For most women, the first visit to our clinic is to receive pregnancy testing free of charge. During this appointment you will meet one-on-one with a trained patient advocate. After a brief medical history, a nurse will perform a pregnancy test. Our tests are laboratory rated urine tests which means you don't have to worry about a blood draw and you will have the results within minutes.
If your pregnancy test is positive, your advocate will offer education regarding all your options for pregnancy. You will have the opportunity to explore the pros and cons of all your options, take all the time needed to ask whatever questions you have, and learn about the comprehensive network of community resources available to you, including the value of scheduling a free of charge limited ultrasound.
As an accredited medical clinic, the Pregnancy Resource Center of Snohomish County provides essential services at no charge for at-risk women in Snohomish County, more than half of whom are uninsured. These essential services provide women with quick access to critical time-sensitive pregnancy diagnosis and information that will help them to decide whether obtaining additional medical care is urgent or can be postponed for a short while.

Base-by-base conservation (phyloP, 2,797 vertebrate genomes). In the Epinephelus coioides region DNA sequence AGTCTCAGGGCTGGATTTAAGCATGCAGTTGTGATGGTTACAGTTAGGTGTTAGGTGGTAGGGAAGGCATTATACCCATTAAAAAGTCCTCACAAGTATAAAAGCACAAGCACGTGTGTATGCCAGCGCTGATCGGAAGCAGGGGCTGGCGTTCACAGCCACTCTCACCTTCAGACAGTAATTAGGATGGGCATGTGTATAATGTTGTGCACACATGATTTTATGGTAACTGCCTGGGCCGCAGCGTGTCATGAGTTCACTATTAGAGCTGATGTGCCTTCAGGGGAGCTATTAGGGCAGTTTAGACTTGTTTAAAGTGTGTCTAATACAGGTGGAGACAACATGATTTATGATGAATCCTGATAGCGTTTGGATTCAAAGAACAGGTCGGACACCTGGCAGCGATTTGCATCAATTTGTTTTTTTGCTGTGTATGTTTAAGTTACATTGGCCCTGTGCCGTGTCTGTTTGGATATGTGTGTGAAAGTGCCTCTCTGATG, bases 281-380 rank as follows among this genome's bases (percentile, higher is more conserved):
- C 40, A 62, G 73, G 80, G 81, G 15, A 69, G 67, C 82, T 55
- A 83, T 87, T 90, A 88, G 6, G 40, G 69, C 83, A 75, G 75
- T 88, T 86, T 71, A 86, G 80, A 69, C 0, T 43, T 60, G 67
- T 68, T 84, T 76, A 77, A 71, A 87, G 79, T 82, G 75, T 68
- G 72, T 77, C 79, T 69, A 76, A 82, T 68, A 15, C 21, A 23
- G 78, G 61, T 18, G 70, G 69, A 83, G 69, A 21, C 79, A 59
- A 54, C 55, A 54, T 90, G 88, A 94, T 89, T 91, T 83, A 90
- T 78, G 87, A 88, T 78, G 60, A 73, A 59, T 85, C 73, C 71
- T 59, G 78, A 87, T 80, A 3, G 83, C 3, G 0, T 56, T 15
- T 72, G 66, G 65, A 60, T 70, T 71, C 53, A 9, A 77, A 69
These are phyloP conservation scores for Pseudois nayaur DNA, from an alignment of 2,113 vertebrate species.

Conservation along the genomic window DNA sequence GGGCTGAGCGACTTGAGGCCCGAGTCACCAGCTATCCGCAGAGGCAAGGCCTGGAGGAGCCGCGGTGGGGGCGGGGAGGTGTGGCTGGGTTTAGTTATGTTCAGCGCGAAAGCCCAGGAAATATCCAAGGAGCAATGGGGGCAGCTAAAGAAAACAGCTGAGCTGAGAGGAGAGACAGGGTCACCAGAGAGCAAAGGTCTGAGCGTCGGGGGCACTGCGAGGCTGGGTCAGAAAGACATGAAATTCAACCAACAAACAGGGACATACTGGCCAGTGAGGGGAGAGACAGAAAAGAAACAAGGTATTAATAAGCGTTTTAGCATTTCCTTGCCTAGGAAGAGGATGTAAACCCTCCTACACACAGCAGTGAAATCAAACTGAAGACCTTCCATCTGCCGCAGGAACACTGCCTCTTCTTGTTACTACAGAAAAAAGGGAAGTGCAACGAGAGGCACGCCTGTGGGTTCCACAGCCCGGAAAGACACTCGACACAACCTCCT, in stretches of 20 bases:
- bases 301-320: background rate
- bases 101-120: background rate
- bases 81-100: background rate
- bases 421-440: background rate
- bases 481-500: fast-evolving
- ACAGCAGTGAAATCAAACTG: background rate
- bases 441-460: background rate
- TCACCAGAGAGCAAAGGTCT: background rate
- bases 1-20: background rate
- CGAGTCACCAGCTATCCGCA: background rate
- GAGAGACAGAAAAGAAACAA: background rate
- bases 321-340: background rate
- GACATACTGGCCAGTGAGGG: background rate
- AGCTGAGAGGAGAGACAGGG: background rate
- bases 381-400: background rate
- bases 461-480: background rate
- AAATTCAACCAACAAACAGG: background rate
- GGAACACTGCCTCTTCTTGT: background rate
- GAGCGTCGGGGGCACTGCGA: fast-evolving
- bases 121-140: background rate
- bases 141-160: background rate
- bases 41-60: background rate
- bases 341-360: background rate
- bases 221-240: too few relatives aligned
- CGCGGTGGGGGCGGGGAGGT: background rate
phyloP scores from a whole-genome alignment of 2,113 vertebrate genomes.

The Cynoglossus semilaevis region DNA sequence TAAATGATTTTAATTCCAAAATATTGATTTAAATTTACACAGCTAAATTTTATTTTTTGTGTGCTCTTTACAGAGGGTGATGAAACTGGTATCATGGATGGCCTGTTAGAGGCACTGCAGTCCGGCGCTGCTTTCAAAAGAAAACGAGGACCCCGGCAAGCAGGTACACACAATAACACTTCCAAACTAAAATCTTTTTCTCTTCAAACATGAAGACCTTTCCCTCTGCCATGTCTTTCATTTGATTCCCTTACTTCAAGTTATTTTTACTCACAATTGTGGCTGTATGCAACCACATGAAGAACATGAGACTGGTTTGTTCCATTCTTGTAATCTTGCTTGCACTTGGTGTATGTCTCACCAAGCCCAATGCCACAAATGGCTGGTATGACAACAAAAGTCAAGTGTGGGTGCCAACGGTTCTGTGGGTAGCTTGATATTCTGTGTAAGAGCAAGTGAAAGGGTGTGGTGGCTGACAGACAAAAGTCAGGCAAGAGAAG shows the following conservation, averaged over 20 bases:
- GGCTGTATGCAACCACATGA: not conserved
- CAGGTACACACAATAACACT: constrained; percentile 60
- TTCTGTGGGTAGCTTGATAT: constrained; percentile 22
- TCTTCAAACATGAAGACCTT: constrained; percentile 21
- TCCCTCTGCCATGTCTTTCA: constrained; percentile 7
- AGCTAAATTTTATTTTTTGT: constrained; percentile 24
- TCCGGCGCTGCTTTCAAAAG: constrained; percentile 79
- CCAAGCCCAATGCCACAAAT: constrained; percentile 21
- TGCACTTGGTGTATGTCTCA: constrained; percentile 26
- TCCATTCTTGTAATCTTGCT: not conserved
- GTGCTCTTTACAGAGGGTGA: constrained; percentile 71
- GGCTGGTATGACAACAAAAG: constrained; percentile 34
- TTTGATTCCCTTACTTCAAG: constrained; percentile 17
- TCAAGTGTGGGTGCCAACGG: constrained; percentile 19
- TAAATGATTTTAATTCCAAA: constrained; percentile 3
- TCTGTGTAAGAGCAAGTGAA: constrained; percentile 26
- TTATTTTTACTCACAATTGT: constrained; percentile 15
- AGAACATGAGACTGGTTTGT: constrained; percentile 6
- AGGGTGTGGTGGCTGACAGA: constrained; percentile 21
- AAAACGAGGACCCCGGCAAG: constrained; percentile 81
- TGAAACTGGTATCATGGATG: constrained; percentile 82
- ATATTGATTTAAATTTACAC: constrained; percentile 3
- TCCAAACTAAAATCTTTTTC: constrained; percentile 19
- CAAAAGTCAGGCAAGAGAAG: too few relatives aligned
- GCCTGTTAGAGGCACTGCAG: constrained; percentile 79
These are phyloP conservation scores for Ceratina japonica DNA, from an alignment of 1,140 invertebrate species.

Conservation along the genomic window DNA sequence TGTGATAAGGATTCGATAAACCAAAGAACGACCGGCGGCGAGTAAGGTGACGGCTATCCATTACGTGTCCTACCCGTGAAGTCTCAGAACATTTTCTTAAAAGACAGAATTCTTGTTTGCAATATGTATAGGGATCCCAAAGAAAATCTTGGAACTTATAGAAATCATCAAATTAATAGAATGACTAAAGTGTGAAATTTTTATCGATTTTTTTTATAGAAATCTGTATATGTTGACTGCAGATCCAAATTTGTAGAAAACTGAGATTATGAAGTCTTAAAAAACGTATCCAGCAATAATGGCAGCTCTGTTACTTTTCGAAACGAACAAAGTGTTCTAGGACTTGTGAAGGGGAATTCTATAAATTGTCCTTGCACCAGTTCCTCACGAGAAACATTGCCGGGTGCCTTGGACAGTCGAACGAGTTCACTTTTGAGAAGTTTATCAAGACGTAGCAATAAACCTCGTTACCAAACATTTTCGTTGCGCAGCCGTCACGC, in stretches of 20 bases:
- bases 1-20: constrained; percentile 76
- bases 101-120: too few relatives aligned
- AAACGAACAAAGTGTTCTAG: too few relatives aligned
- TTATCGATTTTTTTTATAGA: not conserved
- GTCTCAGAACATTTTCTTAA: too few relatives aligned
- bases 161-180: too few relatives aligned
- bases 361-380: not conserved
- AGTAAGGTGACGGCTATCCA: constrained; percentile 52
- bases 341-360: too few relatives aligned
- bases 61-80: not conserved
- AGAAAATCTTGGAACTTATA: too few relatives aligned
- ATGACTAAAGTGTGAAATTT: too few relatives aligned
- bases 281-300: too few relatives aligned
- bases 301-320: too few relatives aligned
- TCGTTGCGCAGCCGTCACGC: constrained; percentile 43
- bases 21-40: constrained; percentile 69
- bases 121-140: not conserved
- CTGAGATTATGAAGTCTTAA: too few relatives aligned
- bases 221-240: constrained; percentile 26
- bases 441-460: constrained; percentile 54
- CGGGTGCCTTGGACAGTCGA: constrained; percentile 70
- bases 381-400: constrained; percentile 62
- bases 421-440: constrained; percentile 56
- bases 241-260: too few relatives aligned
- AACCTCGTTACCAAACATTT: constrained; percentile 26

Reference: Information on this page gathered from referenced and reviewed articles on the Mayo Clinic website.
Ask the Nurse
Q: How accurate is the test?
A: Our urine pregnancy tests are the same kind used by hospitals and medical clinics. They can detect the hCG pregnancy hormone as early as seven days after conception or 21 to 24 days after the first day of your last period. The test is over 99% accurate.
Q: Can I have a retest if my test is negative and my period doesn't start?
A: Yes, you may be rescheduled for another test. The hCG hormone doubles every 48 hours during the early weeks of pregnancy.
Q: What should I do if the second test is negative?
A; Many things can contribute to an irregular menstrual cycle. If you have concerns about missed periods and your pregnancy test continues to be negative, you should see your health care provider for a checkup. If you need assistance finding health care, PRC can give you a list of community resources.